Ameeya Kumar Nayak - A Combined Multifluid-Population Balance Model for Vertical Gas-Liquid Bubble-Driven Flows Considering Bubble Column Operating Conditions

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      Publication Details (including relevant citation   information):

      Ind. Eng. Chem. Res. 2011, 50, 1786–1798

      10.1021/ie101664w  2011 American Chemical Society

      Published on Web 01/26/2011

      Abstract:

      Fluid particle coalescence and breakage phenomena are important   for optimal operation of many industrial

      process units. In particular, in bubble column reactors, the   bubble size distribution determines the interfacial

      momentum, heat, and mass transfer fluxes through the contact area   and may thus limit the overall process

      performance. To elucidate the mechanisms of the coalescence and   breakage phenomena, extensive wellplanned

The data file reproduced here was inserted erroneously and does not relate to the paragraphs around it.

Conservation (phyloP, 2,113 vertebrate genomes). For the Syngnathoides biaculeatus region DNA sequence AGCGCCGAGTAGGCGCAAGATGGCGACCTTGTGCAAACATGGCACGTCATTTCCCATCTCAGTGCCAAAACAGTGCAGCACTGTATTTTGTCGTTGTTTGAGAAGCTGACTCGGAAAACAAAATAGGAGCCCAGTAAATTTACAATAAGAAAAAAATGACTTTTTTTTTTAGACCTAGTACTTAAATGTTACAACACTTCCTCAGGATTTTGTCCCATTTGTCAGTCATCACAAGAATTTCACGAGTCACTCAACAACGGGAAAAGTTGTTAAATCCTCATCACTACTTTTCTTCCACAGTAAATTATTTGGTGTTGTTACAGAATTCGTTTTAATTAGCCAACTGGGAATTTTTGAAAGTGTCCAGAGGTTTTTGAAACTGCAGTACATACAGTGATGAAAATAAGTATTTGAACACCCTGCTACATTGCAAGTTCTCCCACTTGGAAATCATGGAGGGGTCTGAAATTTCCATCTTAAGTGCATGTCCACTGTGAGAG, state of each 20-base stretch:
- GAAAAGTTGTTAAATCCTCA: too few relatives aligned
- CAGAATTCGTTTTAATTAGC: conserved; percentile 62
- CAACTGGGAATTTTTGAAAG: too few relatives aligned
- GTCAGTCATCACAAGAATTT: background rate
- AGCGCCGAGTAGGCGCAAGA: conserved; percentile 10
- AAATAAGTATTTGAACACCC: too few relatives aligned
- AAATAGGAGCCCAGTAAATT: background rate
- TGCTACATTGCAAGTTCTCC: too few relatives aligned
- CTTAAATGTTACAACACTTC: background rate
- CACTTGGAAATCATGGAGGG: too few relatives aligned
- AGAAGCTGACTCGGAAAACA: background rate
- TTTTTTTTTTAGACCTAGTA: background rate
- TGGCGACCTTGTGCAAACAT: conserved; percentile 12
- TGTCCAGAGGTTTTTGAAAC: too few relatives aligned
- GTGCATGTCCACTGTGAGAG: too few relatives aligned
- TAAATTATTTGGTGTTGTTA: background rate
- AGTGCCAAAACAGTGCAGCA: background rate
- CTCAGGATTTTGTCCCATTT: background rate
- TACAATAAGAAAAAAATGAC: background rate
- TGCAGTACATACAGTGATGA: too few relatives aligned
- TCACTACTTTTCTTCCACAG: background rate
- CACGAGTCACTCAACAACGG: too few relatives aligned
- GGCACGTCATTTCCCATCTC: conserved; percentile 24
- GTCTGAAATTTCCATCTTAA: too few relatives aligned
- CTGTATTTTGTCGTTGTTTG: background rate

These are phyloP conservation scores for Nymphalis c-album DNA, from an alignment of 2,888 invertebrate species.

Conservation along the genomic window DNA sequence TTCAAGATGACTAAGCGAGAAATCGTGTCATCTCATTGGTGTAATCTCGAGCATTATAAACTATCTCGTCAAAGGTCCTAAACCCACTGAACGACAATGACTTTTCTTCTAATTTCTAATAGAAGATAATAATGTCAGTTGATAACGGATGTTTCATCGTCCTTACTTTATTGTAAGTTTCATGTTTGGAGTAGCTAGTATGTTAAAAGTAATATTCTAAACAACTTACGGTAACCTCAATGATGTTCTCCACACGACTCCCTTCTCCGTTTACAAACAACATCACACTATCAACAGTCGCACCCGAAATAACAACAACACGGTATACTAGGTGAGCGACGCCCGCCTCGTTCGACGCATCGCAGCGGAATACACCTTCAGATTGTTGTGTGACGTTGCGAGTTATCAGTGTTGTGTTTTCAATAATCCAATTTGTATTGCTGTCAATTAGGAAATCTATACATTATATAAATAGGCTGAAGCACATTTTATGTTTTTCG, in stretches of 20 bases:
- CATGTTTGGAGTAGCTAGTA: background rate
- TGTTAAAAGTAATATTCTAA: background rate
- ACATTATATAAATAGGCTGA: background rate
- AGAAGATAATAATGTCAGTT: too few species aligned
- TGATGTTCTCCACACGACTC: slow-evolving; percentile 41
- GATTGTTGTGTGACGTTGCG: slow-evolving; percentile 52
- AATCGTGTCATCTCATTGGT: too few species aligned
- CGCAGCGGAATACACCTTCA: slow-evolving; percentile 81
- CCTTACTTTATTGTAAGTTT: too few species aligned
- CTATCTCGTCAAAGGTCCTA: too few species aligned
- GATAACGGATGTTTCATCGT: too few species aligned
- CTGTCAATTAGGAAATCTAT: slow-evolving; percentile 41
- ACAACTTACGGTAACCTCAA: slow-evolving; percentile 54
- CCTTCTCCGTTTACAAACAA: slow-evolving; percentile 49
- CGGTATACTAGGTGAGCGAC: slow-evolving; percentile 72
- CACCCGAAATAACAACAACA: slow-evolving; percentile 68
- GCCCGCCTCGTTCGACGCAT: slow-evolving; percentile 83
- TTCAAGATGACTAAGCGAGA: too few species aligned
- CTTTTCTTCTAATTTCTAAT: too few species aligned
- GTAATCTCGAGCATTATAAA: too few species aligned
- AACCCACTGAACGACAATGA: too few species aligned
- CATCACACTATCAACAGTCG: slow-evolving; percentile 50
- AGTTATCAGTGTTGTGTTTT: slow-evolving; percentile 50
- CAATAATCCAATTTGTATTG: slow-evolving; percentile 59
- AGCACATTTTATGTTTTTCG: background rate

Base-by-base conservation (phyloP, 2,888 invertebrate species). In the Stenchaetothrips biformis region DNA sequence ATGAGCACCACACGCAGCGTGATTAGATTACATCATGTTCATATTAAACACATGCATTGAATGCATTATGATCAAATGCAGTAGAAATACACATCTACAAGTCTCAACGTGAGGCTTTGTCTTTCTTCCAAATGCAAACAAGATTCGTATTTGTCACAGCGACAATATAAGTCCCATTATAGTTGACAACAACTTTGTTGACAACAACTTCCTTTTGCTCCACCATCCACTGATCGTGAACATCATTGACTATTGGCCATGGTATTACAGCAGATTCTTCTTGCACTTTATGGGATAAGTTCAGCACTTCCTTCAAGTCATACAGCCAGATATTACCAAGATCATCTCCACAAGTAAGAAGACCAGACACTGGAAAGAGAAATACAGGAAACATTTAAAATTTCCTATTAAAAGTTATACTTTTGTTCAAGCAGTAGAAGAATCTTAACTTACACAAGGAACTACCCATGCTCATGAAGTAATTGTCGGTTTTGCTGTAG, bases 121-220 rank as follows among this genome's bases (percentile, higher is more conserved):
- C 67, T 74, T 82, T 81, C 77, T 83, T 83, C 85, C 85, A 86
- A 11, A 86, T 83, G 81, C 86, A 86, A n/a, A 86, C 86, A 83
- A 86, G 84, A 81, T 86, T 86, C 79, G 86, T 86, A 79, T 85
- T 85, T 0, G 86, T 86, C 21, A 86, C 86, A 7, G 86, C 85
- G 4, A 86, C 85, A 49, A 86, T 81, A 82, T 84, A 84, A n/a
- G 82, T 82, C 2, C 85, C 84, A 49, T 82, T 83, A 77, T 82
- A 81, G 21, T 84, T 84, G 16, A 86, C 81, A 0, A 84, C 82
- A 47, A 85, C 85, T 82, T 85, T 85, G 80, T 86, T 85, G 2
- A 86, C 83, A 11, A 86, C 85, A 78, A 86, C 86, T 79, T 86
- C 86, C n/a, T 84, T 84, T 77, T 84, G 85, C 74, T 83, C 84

model-based experimental investigations are required. In   addition, a suitable modeling framework

      considering the microscopic phenomena is needed to interpret the   data achieving extended understanding of

      the important mechanisms, enabling the formulation of more   sophisticated mechanistic kernel functions. This

      article presents a combined multifluid-population balance model   for describing the behavior of vertical bubbledriven

      flows in bubble columns. In the present modeling approach, the   Maxwellian average transport equations

      for the disperse phase are formulated in terms of a density   function. The main advantage of this novel modeling

      concept is that we obtain a set of transport equations expressed   in terms of the set of internal coordinates. All

      the important moments like the void fraction, contact area,   Sauter mean diameter, average disperse phase

      velocity, mean mass, and momentum fluxes, etc., can then be   computed from the predicted density function

      in a post processing procedure. For model validation, the model   predictions are compared to experimental

      data gathered from the literature. The agreement between the   available data and the model predictions ais

      considered very good. It is concluded that the model is a viable   tool for parameter fitting of novel coalescence

      and breakage kernels provided that sufficient experimental data   are made available.

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